Remarkable Ohio

Results for: community-planning-development
2676 East Aurora Rd
Twinsburg

, OH

Cemetery vaults were used to store bodies in winter when the ground was too frozen to break manually. Locust Grove’s vault was constructed of locally quarried sandstone in 1872. The interior showcases the mason’s skills: the walls are smooth and the ceiling is arched. Tools, markers, and cemetery supplies replaced bodies after it became possible to break frozen ground with mechanical excavating equipment. In 1997, the 138-ton vault was moved approximately twenty-five feet northwest from its original location to make way for land development. Ethan Alling established Locust Grove Cemetery in 1846.

N of the intersection of OH 73 and Retreat Lane
Oxford

, OH

Zachariah Price DeWitt was born of a Dutch family in New Jersey in 1768. With brothers Jacob and Peter, he migrated to Kentucky where, in 1790, he married Elizabeth Teets, who was born in Pennsylvania in 1774. By 1805 all three brothers had settled in Ohio near Four Mile (Talawanda) Creek. Here Zachariah and Elizabeth raised corn, hogs, and eventually, nine children. Zachariah became a prominent community leader, operating a sawmill, building houses in Oxford, serving as Masonic Lodge secretary, and commanding a rifle company during the War of 1812. Tradition has it that Elizabeth wore a black sunbonnet to cover a scar from having been scalped as a child in Kentucky. Elizabeth died in 1843, followed by Zachariah in 1851. Both are buried in Darrtown Cemetery.

3398 Old Weymouth Rd
Medina

, OH

On January 19, 1835, Reverend Steven Barnes led sixteen men and women to establish the Weymouth Congregational Church at the home of Lathrop Seymour. From its beginnings, the congregation opposed slavery. In 1848, it adopted resolutions condemning the “peculiar institution” and asserting that Black people are “our brother[s] ‘made one blood’ with us.” In 1853, the church hosted public meetings featuring the crusading abolitionist William Lloyd Garrison. A notable example of Greek Revival architecture, the “meetinghouse” itself was built in 1835-’36 and has become the oldest extant church building in Medina County. The porch with Doric columns was added in 1854. The Historical American Building Survey documented the building in 1936. Struggling as a Congregational denomination, the sactuary became the home of the non-denominational Weymouth Community Church in 1920, remaining so until 2018.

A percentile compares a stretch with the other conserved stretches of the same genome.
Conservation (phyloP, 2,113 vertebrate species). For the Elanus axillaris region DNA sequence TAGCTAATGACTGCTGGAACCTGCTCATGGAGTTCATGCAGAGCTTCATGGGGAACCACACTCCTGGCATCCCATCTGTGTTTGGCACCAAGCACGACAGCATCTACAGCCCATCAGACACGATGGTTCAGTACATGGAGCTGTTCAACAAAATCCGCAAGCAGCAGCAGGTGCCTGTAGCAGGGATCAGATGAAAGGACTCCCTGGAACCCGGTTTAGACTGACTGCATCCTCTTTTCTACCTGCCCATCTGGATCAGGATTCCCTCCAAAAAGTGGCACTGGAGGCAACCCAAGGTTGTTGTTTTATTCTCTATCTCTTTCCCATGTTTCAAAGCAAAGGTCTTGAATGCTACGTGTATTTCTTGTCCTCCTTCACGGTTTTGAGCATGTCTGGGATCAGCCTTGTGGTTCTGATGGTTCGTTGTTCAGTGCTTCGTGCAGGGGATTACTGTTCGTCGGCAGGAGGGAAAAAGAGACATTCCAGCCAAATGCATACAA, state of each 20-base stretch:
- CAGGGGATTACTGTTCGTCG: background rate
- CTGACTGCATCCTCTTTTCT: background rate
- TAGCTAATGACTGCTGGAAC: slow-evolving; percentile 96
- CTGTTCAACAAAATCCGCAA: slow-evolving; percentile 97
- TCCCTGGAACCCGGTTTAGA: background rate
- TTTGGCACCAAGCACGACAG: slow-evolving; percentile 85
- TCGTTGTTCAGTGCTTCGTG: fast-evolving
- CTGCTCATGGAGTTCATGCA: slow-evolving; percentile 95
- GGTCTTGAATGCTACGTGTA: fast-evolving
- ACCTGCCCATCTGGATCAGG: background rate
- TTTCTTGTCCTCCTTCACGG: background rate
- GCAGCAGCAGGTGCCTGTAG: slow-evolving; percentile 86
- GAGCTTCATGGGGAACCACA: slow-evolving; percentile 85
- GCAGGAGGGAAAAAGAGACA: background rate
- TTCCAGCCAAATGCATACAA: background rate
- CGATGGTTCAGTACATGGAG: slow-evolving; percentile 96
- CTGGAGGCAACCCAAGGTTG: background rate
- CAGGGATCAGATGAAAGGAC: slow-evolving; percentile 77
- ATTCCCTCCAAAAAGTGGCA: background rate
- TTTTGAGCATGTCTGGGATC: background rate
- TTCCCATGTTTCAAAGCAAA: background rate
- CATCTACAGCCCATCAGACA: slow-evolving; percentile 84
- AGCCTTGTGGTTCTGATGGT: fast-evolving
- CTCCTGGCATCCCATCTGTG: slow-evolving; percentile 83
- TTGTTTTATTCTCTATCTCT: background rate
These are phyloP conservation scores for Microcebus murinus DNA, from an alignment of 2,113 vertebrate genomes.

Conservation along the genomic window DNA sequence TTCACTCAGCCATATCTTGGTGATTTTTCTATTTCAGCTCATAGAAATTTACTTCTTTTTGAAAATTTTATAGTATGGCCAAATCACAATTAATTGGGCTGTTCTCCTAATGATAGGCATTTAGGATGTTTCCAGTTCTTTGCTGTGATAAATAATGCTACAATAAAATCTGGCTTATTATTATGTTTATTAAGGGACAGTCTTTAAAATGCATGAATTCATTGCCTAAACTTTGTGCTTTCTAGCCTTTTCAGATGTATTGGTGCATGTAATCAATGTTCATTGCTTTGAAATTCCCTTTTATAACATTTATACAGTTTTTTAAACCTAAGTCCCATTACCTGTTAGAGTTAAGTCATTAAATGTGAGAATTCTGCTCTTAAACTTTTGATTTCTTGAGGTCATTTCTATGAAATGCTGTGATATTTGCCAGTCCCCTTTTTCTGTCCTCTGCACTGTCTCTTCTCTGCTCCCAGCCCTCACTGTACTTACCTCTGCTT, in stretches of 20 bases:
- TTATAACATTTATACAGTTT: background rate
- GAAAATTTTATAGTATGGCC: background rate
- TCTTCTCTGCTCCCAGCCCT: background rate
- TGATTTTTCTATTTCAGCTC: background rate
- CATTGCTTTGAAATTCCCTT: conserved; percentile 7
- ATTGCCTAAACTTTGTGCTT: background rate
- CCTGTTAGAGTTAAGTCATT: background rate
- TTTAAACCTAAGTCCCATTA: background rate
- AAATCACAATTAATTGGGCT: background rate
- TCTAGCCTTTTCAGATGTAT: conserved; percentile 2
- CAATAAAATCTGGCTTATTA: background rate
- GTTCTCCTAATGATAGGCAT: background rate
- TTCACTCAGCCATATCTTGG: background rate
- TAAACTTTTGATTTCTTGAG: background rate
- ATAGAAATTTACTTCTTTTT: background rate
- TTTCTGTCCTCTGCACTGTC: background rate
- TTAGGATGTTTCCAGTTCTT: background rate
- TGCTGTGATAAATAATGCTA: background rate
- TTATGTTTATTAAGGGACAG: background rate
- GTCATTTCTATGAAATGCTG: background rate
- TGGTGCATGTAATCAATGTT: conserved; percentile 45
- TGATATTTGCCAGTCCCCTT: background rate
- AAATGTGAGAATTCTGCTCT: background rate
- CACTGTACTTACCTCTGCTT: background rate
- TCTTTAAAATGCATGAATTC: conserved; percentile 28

210 N. Kennebec Avenue
McConnelsville

, OH

This former Universalist Church, which held a strong conviction for education and the pursuit of knowledge, was built in 1852 at a cost of $3,500. In 1865, its members decorated the first Christmas tree to be placed in a church in McConnelsville. Two years later they installed a pipe organ at a cost of $1,000, the first such organ in the community. The first Sunday School Library was also added, allowing members to borrow books and return them a week later. A number of prominent local families attended the church, including the Manly, Whitiker, Beckett, Arrick, and Murray families from the 1850s through the early twentieth century. Richard Bilbe, a former slave who had been freed, served as an early trustee of the church and attended with his family. The church was restored and reopened as a non-denominational church in 1997.

20 West Vine Street
Oberlin

, OH